Pledges to fight global warming inadequate, U.S. off track - study

DOHA Fri Nov 30, 2012 5:17pm IST

Smoke is released into the sky at the ConocoPhillips oil refinery in San Pedro, California March 24, 2012. REUTERS/Bret Hartman/Files

Smoke is released into the sky at the ConocoPhillips oil refinery in San Pedro, California March 24, 2012.

Credit: Reuters/Bret Hartman/Files

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DOHA (Reuters) - Major nations' policies are inadequate to limit global warming and the United States is off track even in carrying out its weak pledge to limit greenhouse gas emissions, a scientific scorecard showed on Friday.

The Climate Action Tracker report, issued on the sidelines of talks among almost 200 countries in Doha about climate change, said a toughening of policies was still possible to avert damaging floods, heat waves and rising seas.

Major emitters China, the United States, the European Union and Russia all got "inadequate" ratings for their plans to help limit global warming to an agreed U.N. ceiling of below 2 degrees Celsius (3.6F) above pre-industrial times, it said.

Adding up all national pledges and taking account of rising emissions, the world was headed for a warming of about 3.3 degrees Celsius (6F), it said.

"We are off track and the United States is not likely to meet its pledge," said Niklas Hoehne of research group Ecofys, which compiles the tracker with Climate Analytics and the Potsdam Institute for Climate Impact Research.

He told Reuters that the other top emitters were on course at least to meet their promised curbs in emissions by 2020 as part of efforts to avert severe change that would disrupt water and food supplies.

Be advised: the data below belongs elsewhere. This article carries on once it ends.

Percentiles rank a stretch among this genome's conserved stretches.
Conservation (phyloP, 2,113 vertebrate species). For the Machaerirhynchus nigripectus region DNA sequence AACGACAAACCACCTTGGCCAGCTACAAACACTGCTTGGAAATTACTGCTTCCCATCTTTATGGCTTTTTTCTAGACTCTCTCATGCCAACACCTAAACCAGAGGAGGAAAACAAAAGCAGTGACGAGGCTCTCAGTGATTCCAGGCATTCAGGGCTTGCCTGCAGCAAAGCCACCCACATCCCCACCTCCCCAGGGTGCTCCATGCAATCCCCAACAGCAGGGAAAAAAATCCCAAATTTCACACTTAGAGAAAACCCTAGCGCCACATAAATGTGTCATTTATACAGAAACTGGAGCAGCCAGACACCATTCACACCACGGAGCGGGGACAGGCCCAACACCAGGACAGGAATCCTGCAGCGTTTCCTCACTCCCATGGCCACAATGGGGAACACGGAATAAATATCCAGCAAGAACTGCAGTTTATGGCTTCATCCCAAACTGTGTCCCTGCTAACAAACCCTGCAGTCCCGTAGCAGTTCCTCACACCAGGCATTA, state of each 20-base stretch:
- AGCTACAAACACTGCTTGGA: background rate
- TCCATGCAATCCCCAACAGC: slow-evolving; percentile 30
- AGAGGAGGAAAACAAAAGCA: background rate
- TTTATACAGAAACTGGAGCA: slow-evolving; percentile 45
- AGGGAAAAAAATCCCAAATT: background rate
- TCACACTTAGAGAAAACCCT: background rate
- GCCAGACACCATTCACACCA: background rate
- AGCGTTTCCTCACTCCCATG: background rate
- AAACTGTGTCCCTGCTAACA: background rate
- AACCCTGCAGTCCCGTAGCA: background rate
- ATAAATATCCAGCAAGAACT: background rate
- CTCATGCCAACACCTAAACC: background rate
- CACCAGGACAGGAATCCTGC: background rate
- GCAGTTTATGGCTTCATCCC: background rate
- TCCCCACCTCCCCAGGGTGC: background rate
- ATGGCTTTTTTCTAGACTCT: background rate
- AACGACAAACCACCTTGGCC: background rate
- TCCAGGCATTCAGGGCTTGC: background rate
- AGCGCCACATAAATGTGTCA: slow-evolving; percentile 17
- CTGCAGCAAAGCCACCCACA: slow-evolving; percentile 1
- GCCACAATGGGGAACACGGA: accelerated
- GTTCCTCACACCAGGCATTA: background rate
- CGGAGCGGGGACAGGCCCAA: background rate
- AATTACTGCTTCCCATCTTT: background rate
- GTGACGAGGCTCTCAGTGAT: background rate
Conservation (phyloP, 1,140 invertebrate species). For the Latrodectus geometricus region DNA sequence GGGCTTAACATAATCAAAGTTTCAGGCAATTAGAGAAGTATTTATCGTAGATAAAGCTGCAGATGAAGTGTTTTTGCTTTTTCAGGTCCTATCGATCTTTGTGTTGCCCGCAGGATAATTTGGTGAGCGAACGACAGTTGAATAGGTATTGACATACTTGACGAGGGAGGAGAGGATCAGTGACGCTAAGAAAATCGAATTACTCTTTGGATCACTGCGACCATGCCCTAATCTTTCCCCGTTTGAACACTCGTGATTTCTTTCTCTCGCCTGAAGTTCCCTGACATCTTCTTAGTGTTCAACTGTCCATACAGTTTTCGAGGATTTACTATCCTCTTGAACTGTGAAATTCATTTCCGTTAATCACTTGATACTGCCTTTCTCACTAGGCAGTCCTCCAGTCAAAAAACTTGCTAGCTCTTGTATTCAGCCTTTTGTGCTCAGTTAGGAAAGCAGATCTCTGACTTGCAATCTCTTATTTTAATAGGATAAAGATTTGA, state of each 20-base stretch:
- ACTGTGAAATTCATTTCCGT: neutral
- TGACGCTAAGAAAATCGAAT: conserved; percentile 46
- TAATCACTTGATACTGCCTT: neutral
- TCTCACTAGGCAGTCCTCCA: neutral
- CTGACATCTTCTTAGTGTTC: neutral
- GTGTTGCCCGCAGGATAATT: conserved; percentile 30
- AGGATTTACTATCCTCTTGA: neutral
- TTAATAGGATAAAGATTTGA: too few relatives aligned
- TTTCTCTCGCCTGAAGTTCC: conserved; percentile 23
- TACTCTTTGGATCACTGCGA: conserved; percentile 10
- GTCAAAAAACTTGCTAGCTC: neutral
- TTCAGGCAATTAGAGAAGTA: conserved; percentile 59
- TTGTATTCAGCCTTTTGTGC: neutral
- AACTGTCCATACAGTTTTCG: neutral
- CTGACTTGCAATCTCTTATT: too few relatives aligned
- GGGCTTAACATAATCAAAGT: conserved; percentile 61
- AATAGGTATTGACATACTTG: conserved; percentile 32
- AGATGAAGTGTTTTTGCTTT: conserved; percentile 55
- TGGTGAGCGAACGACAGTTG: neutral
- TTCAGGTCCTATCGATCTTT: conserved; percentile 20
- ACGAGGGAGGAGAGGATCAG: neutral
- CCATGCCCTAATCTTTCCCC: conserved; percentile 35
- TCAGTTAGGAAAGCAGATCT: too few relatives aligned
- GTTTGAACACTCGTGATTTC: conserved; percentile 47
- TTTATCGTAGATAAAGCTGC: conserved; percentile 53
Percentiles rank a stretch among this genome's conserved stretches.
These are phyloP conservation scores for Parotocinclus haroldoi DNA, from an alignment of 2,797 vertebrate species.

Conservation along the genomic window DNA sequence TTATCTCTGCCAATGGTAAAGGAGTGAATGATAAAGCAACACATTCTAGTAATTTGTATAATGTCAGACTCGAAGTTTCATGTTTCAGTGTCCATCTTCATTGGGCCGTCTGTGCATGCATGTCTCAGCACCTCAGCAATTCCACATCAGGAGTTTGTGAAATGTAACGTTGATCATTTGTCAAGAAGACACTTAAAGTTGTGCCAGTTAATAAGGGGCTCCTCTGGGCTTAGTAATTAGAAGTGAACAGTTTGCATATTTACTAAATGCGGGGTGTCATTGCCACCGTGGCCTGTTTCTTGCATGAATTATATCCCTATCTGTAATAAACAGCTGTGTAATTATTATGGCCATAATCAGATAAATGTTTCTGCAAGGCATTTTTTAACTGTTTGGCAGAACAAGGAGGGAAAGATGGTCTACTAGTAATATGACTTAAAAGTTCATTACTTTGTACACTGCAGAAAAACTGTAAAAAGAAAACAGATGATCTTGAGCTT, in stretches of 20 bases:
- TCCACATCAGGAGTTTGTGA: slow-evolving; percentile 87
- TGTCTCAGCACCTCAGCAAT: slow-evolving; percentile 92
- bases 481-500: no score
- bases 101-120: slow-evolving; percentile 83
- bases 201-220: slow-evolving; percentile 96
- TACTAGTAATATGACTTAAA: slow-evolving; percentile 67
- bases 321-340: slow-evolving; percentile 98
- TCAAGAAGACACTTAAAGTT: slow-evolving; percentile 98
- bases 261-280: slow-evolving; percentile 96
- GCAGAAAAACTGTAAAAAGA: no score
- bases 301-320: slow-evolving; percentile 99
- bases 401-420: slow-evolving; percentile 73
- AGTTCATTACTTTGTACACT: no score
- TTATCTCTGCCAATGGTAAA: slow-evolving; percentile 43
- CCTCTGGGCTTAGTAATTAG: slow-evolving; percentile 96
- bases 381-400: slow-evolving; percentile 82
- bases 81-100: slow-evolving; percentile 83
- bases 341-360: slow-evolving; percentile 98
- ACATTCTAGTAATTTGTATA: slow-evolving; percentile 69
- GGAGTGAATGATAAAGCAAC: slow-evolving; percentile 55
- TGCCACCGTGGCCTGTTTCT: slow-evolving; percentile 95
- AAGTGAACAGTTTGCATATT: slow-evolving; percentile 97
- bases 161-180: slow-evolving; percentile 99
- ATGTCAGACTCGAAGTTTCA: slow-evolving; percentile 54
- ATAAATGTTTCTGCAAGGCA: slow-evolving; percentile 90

OBAMA PURSUES EMISSIONS CUT

President Barack Obama aims to cut U.S. emissions by 17 percent below 2005 levels by 2020. The U.S. delegation leader in Doha, Johnathan Pershing, has reaffirmed the target and said Washington has been making "enormous" efforts.

But the U.S. Senate never ratified Obama's pledge, made in 2009. Hoehne said that the United States could step up action by tightening emissions from existing coal plants, giving more incentives for renewable energy or tougher building codes.

Pershing said U.S. emissions seem to have peaked, spurred by Obama's clean energy policies. The U.S. goal is being helped by a shift to less-polluting shale gas from coal, and by an economic slowdown.

Among the biggest emitters, only Japan and South Korea had formal policies for cuts that were "sufficient". India, Brazil and Indonesia got a "medium rating," according to the scorecard.

"Two degrees is feasible. It's possible, but we have to start now, not wait until 2020 to act," said Bill Hare of Climate Analytics. "The longer you wait, the harder it gets," said Michiel Schaeffer, also of Climate Analytics.

The study projected that China's policies of restraining the growth of its emissions meant they would climb to about 14 billion tonnes by 2020 from 10 billion now. Without the measures, emissions would surge to 18.5 billion.

The averted amount, of 4.5 billion tonnes, is more than the EU's entire annual emissions and the biggest single step towards slowing climate change, the study said.

Last week, a U.N. Environment Programme study using slightly different methods came to a similar conclusion that the world was overshooting the 2C target, putting the number at between 3 and 5 C (5.4-9F).

(Editing by Mark Heinrich)

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